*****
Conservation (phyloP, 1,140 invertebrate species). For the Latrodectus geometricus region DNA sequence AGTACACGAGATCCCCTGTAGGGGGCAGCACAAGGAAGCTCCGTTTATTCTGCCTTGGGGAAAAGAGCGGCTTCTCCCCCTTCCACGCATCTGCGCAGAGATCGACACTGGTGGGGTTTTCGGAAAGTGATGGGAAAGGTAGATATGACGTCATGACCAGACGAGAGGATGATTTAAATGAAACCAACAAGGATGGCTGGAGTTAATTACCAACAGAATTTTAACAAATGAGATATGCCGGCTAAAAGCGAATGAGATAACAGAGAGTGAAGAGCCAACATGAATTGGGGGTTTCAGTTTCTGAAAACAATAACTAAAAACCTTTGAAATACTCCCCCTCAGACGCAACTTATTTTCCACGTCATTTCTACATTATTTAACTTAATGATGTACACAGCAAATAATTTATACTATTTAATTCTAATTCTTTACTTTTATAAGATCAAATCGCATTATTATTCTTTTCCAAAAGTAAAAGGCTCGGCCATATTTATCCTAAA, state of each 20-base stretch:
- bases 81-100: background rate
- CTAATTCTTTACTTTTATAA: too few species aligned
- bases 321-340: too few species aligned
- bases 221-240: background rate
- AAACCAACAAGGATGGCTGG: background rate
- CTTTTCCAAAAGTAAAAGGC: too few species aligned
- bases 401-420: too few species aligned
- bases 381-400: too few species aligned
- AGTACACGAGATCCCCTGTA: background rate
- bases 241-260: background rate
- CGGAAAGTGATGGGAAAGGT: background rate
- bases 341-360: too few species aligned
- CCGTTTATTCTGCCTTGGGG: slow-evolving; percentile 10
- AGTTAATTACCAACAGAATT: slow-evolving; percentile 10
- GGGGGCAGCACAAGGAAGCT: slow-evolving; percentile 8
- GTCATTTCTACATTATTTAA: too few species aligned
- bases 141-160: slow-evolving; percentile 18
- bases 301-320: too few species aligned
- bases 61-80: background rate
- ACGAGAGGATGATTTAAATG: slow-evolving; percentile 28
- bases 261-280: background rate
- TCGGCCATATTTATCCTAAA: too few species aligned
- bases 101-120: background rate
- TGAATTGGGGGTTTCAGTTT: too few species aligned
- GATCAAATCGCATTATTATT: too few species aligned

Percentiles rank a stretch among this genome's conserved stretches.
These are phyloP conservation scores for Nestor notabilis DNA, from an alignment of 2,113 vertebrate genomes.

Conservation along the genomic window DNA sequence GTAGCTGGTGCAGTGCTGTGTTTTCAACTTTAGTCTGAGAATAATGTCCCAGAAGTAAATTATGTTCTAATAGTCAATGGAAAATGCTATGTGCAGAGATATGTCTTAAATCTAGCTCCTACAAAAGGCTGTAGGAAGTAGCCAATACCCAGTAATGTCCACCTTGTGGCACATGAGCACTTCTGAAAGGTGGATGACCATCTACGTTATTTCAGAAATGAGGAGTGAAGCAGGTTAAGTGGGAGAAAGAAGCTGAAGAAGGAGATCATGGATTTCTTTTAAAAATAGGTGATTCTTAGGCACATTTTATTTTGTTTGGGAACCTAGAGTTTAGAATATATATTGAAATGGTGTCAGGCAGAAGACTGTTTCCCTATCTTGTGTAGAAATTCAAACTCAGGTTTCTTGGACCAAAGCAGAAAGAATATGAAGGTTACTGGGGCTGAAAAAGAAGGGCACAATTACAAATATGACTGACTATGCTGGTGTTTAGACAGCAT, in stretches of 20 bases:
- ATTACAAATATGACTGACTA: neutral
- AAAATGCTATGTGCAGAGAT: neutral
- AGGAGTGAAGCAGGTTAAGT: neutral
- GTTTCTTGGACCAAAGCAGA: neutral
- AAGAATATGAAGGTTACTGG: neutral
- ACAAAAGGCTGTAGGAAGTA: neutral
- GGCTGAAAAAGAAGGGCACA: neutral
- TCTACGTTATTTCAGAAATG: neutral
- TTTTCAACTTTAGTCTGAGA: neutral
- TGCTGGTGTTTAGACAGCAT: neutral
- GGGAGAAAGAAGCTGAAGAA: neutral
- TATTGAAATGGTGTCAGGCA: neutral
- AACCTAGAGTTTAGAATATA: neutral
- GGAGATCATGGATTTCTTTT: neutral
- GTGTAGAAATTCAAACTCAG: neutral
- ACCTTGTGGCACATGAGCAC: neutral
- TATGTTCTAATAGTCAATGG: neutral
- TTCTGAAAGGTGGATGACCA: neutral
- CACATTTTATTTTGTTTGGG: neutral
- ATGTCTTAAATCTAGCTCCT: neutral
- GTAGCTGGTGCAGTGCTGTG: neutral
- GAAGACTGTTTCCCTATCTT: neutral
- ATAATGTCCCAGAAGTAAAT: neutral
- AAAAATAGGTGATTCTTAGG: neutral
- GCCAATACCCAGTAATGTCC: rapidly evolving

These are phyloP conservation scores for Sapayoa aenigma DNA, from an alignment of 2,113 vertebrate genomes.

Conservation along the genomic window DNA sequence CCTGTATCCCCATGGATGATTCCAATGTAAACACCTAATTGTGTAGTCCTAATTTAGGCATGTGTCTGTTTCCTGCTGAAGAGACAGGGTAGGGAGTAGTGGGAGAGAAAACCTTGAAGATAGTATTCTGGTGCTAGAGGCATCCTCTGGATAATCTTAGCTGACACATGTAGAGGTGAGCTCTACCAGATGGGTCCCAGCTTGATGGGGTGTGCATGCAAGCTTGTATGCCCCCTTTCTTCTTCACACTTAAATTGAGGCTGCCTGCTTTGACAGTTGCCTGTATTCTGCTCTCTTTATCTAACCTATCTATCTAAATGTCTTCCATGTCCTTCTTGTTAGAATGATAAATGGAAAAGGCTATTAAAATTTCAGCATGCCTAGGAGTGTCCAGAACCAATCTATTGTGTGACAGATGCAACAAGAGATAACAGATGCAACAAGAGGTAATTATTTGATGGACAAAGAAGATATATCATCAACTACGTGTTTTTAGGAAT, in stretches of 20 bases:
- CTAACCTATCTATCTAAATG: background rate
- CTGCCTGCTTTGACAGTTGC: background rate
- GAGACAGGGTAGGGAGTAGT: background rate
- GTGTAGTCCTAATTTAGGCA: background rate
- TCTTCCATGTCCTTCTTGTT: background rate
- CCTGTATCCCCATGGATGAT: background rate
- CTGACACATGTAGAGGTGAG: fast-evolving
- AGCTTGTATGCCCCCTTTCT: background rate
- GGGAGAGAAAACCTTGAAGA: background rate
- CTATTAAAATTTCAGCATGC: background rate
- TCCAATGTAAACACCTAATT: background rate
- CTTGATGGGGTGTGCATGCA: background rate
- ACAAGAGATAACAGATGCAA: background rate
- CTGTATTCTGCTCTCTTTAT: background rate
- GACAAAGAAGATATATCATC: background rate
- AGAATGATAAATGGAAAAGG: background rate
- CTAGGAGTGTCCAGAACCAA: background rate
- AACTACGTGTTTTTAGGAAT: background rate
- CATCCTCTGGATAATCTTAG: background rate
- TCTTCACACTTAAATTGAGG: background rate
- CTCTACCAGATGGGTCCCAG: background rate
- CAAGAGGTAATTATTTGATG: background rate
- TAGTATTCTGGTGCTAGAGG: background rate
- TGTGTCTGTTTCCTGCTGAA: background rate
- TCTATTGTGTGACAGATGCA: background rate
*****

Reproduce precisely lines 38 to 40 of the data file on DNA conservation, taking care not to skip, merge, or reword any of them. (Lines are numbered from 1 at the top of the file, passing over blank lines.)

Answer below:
- TTTTCAACTTTAGTCTGAGA: neutral
- TGCTGGTGTTTAGACAGCAT: neutral
- GGGAGAAAGAAGCTGAAGAA: neutral